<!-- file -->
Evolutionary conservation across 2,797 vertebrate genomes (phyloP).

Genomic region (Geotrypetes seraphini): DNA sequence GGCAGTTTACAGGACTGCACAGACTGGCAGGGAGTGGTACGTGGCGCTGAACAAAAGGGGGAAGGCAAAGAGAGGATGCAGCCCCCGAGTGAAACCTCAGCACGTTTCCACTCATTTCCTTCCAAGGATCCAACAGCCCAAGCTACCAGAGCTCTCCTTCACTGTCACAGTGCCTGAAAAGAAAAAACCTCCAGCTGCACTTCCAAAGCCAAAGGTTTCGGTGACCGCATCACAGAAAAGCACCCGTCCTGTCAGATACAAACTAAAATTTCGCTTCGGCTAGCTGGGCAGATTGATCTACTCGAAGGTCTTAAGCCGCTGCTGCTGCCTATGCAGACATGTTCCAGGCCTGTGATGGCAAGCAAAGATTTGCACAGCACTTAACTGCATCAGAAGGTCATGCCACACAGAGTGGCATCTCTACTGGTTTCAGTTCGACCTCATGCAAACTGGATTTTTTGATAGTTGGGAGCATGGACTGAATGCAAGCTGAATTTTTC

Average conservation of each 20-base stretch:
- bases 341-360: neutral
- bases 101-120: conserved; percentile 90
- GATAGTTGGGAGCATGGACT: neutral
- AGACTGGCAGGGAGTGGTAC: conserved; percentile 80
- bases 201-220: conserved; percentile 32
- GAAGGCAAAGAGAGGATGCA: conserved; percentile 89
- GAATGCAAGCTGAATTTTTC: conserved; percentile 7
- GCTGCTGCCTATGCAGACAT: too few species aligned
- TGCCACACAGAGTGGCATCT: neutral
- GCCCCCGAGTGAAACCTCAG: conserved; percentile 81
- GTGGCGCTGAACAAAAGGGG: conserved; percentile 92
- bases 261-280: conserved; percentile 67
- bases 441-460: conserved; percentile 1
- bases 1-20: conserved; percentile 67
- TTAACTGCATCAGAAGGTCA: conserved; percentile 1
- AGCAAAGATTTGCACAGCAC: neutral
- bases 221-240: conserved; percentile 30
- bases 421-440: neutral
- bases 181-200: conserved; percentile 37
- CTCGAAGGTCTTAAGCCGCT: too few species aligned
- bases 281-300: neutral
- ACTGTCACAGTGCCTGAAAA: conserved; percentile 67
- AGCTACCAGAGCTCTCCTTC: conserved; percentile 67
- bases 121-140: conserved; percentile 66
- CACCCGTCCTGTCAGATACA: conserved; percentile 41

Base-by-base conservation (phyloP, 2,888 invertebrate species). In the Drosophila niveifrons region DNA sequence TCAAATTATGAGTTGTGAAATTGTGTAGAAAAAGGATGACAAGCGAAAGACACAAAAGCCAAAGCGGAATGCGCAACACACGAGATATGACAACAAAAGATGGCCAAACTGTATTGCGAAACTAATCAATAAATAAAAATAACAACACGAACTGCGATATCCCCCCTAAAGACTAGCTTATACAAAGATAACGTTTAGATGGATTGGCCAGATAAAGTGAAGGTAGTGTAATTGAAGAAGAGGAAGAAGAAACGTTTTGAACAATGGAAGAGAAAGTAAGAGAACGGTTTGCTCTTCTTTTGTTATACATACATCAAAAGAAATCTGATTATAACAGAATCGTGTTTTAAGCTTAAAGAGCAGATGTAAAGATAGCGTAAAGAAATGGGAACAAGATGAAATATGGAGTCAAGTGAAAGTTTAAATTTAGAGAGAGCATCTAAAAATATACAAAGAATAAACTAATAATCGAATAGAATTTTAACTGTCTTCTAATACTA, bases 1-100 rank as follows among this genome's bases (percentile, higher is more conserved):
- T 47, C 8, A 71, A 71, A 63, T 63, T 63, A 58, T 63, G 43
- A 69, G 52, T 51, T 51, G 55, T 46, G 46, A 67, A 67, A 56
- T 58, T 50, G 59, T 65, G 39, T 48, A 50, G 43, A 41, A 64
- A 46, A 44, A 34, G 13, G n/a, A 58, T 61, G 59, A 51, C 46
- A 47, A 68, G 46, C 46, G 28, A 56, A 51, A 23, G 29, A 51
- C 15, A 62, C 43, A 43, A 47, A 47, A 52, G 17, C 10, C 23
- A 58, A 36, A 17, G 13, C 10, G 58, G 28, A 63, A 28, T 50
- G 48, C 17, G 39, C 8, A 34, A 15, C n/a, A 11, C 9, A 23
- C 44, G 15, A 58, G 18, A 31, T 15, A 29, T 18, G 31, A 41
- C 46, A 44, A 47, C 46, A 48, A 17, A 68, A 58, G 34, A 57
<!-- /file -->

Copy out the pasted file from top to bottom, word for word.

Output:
Evolutionary conservation across 2,797 vertebrate genomes (phyloP).

Genomic region (Geotrypetes seraphini): DNA sequence GGCAGTTTACAGGACTGCACAGACTGGCAGGGAGTGGTACGTGGCGCTGAACAAAAGGGGGAAGGCAAAGAGAGGATGCAGCCCCCGAGTGAAACCTCAGCACGTTTCCACTCATTTCCTTCCAAGGATCCAACAGCCCAAGCTACCAGAGCTCTCCTTCACTGTCACAGTGCCTGAAAAGAAAAAACCTCCAGCTGCACTTCCAAAGCCAAAGGTTTCGGTGACCGCATCACAGAAAAGCACCCGTCCTGTCAGATACAAACTAAAATTTCGCTTCGGCTAGCTGGGCAGATTGATCTACTCGAAGGTCTTAAGCCGCTGCTGCTGCCTATGCAGACATGTTCCAGGCCTGTGATGGCAAGCAAAGATTTGCACAGCACTTAACTGCATCAGAAGGTCATGCCACACAGAGTGGCATCTCTACTGGTTTCAGTTCGACCTCATGCAAACTGGATTTTTTGATAGTTGGGAGCATGGACTGAATGCAAGCTGAATTTTTC

Average conservation of each 20-base stretch:
- bases 341-360: neutral
- bases 101-120: conserved; percentile 90
- GATAGTTGGGAGCATGGACT: neutral
- AGACTGGCAGGGAGTGGTAC: conserved; percentile 80
- bases 201-220: conserved; percentile 32
- GAAGGCAAAGAGAGGATGCA: conserved; percentile 89
- GAATGCAAGCTGAATTTTTC: conserved; percentile 7
- GCTGCTGCCTATGCAGACAT: too few species aligned
- TGCCACACAGAGTGGCATCT: neutral
- GCCCCCGAGTGAAACCTCAG: conserved; percentile 81
- GTGGCGCTGAACAAAAGGGG: conserved; percentile 92
- bases 261-280: conserved; percentile 67
- bases 441-460: conserved; percentile 1
- bases 1-20: conserved; percentile 67
- TTAACTGCATCAGAAGGTCA: conserved; percentile 1
- AGCAAAGATTTGCACAGCAC: neutral
- bases 221-240: conserved; percentile 30
- bases 421-440: neutral
- bases 181-200: conserved; percentile 37
- CTCGAAGGTCTTAAGCCGCT: too few species aligned
- bases 281-300: neutral
- ACTGTCACAGTGCCTGAAAA: conserved; percentile 67
- AGCTACCAGAGCTCTCCTTC: conserved; percentile 67
- bases 121-140: conserved; percentile 66
- CACCCGTCCTGTCAGATACA: conserved; percentile 41

Base-by-base conservation (phyloP, 2,888 invertebrate species). In the Drosophila niveifrons region DNA sequence TCAAATTATGAGTTGTGAAATTGTGTAGAAAAAGGATGACAAGCGAAAGACACAAAAGCCAAAGCGGAATGCGCAACACACGAGATATGACAACAAAAGATGGCCAAACTGTATTGCGAAACTAATCAATAAATAAAAATAACAACACGAACTGCGATATCCCCCCTAAAGACTAGCTTATACAAAGATAACGTTTAGATGGATTGGCCAGATAAAGTGAAGGTAGTGTAATTGAAGAAGAGGAAGAAGAAACGTTTTGAACAATGGAAGAGAAAGTAAGAGAACGGTTTGCTCTTCTTTTGTTATACATACATCAAAAGAAATCTGATTATAACAGAATCGTGTTTTAAGCTTAAAGAGCAGATGTAAAGATAGCGTAAAGAAATGGGAACAAGATGAAATATGGAGTCAAGTGAAAGTTTAAATTTAGAGAGAGCATCTAAAAATATACAAAGAATAAACTAATAATCGAATAGAATTTTAACTGTCTTCTAATACTA, bases 1-100 rank as follows among this genome's bases (percentile, higher is more conserved):
- T 47, C 8, A 71, A 71, A 63, T 63, T 63, A 58, T 63, G 43
- A 69, G 52, T 51, T 51, G 55, T 46, G 46, A 67, A 67, A 56
- T 58, T 50, G 59, T 65, G 39, T 48, A 50, G 43, A 41, A 64
- A 46, A 44, A 34, G 13, G n/a, A 58, T 61, G 59, A 51, C 46
- A 47, A 68, G 46, C 46, G 28, A 56, A 51, A 23, G 29, A 51
- C 15, A 62, C 43, A 43, A 47, A 47, A 52, G 17, C 10, C 23
- A 58, A 36, A 17, G 13, C 10, G 58, G 28, A 63, A 28, T 50
- G 48, C 17, G 39, C 8, A 34, A 15, C n/a, A 11, C 9, A 23
- C 44, G 15, A 58, G 18, A 31, T 15, A 29, T 18, G 31, A 41
- C 46, A 44, A 47, C 46, A 48, A 17, A 68, A 58, G 34, A 57